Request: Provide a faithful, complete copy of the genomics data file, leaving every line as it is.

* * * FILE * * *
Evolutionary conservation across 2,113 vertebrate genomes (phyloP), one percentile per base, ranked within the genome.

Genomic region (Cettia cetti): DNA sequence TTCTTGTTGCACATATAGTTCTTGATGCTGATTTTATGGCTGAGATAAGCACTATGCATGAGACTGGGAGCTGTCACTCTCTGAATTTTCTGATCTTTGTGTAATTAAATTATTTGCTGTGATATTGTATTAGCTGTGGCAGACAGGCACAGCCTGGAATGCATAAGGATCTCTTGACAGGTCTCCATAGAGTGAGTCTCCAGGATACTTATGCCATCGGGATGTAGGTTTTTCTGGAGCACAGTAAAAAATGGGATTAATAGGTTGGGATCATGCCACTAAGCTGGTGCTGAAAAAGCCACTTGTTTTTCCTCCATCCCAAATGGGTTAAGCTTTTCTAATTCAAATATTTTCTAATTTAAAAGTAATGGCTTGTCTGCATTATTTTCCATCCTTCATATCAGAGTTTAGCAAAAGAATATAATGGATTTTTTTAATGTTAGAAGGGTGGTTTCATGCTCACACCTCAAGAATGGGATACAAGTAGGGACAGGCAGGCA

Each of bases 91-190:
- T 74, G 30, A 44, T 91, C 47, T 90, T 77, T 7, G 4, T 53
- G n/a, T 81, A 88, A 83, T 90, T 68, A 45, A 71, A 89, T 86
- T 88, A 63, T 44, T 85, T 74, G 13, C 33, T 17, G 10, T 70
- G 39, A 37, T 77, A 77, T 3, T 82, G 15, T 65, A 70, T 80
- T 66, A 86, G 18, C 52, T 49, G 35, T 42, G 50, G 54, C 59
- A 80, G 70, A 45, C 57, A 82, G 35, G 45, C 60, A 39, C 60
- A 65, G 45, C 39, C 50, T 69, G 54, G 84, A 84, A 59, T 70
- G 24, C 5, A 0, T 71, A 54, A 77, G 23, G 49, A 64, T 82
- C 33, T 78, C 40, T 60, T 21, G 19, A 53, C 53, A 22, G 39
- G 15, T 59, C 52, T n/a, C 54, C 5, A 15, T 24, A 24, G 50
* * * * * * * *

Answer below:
Evolutionary conservation across 2,113 vertebrate genomes (phyloP), one percentile per base, ranked within the genome.

Genomic region (Cettia cetti): DNA sequence TTCTTGTTGCACATATAGTTCTTGATGCTGATTTTATGGCTGAGATAAGCACTATGCATGAGACTGGGAGCTGTCACTCTCTGAATTTTCTGATCTTTGTGTAATTAAATTATTTGCTGTGATATTGTATTAGCTGTGGCAGACAGGCACAGCCTGGAATGCATAAGGATCTCTTGACAGGTCTCCATAGAGTGAGTCTCCAGGATACTTATGCCATCGGGATGTAGGTTTTTCTGGAGCACAGTAAAAAATGGGATTAATAGGTTGGGATCATGCCACTAAGCTGGTGCTGAAAAAGCCACTTGTTTTTCCTCCATCCCAAATGGGTTAAGCTTTTCTAATTCAAATATTTTCTAATTTAAAAGTAATGGCTTGTCTGCATTATTTTCCATCCTTCATATCAGAGTTTAGCAAAAGAATATAATGGATTTTTTTAATGTTAGAAGGGTGGTTTCATGCTCACACCTCAAGAATGGGATACAAGTAGGGACAGGCAGGCA

Each of bases 91-190:
- T 74, G 30, A 44, T 91, C 47, T 90, T 77, T 7, G 4, T 53
- G n/a, T 81, A 88, A 83, T 90, T 68, A 45, A 71, A 89, T 86
- T 88, A 63, T 44, T 85, T 74, G 13, C 33, T 17, G 10, T 70
- G 39, A 37, T 77, A 77, T 3, T 82, G 15, T 65, A 70, T 80
- T 66, A 86, G 18, C 52, T 49, G 35, T 42, G 50, G 54, C 59
- A 80, G 70, A 45, C 57, A 82, G 35, G 45, C 60, A 39, C 60
- A 65, G 45, C 39, C 50, T 69, G 54, G 84, A 84, A 59, T 70
- G 24, C 5, A 0, T 71, A 54, A 77, G 23, G 49, A 64, T 82
- C 33, T 78, C 40, T 60, T 21, G 19, A 53, C 53, A 22, G 39
- G 15, T 59, C 52, T n/a, C 54, C 5, A 15, T 24, A 24, G 50